Washington portrait first of many highlights in NHADA auction Feb. 28


Portrait of George Washington by an unknown artist, oil on board, circa 1840, 13¾ x 12in. Estimate: $4,500-$5,500. Jasper52 image

NEW YORK – The New Hampshire Antiques Dealers Association (NHADA), one of the largest organizations of its kind, consists of nearly 300 knowledgeable members dedicated to integrity and fairness in all business dealings. The NHADA has teamed up with Jasper52 to present an auction Thursday, Feb. 28, featuring items consigned solely by members of the prestigious trade organization. Jasper52 helps select auction houses, dealers, galleries and now associations to conduct themed auctions whose goods are vetted by auctioneers and appraisers. Absentee and live online bidding for all Jasper52 auctions is available exclusively through LiveAuctioneers.

This 367-lot auction has many highlights starting with a skillfully executed oil on board portrait of George Washington by an unknown 19th-century artist. The framed 13¾-by-12-inch portrait is after Gilbert Stuart’s unfinished Atheneum portrait of the nation’s first president (est. $4,500-$5,500).

A large Navajo Germantown rug woven in the 1890s exhibits great color, no fading and good edges. This exceptional rug has large bull’s-eye diamonds, a running arrowhead border and a lattice motif. The rug is in extremely good condition with a few, small old quality repairs (est. $6,500-$8,500).


Large Navajo Germantown rug, circa 1890s, 86½in. x 63in. wide. Estimate: $6,500-$8,500. Jasper52 image

Figural weather vanes are trademark fixtures of New England barns and the NHADA auction has five examples – two in metal and three in wood. The oldest is a circa 1870 vane of molded copper in the form of a horse and rider. Made in New England and sourced from a private collection in Pennsylvania, this imposing form measures 26 by 26 inches and comes with a wall mount and table base (est. $13,500-$15,000).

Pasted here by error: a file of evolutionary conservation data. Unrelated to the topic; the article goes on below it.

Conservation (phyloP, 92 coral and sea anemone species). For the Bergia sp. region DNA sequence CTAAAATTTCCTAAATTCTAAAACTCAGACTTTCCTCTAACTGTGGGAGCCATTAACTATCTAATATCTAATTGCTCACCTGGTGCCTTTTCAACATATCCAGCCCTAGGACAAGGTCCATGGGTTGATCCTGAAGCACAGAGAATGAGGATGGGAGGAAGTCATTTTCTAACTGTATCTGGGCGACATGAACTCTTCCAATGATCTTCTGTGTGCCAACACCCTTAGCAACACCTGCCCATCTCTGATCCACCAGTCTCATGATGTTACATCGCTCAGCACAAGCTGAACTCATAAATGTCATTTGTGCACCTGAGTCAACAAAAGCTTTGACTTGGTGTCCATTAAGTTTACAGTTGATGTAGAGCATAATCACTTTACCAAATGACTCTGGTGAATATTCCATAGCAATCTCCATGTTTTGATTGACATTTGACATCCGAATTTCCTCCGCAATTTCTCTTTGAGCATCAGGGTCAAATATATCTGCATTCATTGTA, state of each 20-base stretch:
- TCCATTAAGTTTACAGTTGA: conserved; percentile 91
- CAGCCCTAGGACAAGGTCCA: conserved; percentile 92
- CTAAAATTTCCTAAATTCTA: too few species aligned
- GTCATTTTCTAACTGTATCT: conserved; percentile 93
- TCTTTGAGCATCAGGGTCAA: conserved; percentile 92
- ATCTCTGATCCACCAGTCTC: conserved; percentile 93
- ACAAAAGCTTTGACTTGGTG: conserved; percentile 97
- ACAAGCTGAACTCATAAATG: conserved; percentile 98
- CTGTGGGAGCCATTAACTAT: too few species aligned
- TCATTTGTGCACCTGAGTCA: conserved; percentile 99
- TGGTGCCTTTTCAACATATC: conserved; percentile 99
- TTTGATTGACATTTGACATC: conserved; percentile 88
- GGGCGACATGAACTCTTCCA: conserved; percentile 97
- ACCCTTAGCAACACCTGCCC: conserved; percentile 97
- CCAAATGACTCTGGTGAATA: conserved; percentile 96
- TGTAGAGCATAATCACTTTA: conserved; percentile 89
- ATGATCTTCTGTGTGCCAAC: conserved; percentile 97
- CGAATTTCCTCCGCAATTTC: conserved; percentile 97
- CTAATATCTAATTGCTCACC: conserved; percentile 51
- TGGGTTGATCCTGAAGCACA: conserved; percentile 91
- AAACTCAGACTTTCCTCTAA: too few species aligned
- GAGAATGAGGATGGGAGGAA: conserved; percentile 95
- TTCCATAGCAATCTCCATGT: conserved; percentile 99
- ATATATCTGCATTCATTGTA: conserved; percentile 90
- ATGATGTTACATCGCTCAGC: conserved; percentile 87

Molded and pierced copper weathervane, circa 1870, 26 x 26in. Estimate: $13,500-$15,000. Jasper52 image

In an era before many people could read, merchants would hang figural signs representing their products from their storefronts. The tradition of displaying figural trade signs continued into the early 20th century. A fine example featured the NHADA auction is in the form of a large carved wooden pocket knife from Freeport, Maine. Its crazed surface is original (est. $750-$850).


Wooden knife trade sign, circa 1940, Maine, 27in wide x 20 in. tall. Estimate: $750-$850. Jasper52 image

A popular activity during the long, snowy New England winters is sledding. Before the introduction of the mass-produced steerable sleds like the Flexible Flyer in 1889, handmade sleds having fixed runners ruled the slopes. An excellent example of the latter dates to the 1880s. It is a sleek Yankee clipper-type having great original painted graphics that includes the Shield of the United States on a checkerboard background (est. $11,000-$13,000).


Yankee clipper-type sled, circa 1880, 52in. long x 13¼ in. wide x 4¾ in high,
outstanding condition, no repairs or restorations, no additions to paint. Estimate: $11,000-$13,000. Jasper52 image

Another classic symbol of the United States in the auction is a 42-inch-tall carved wood Statue of Liberty, which was used as a mold. Found in Ohio, the statue has never been painted. Having a highly detailed face, hair and robe, this Lady Liberty is a rare and pleasing form to survive commercial use (est. $4,000-$4,500).


Lady Liberty carved in the round, wood, circa 1890-1920, 42in. tall, mounted on a wood base for display. Estimate: $4,000-$4,500. Jasper52 image

Additional treasures in this large auction include quilts, hooked rugs, toleware and needlework samplers.

The NHADA auction of Americana and folk art will take place Thursday, Feb. 28, beginning at 6 p.m. Eastern time.

The NHADA also sponsors the annual New Hampshire Antiques Show, which features 67 of the country’s finest antique dealers. The 2019 edition will be held Aug. 8-10 in Manchester, N.H. Visit the NHADA website at www.nhada.org.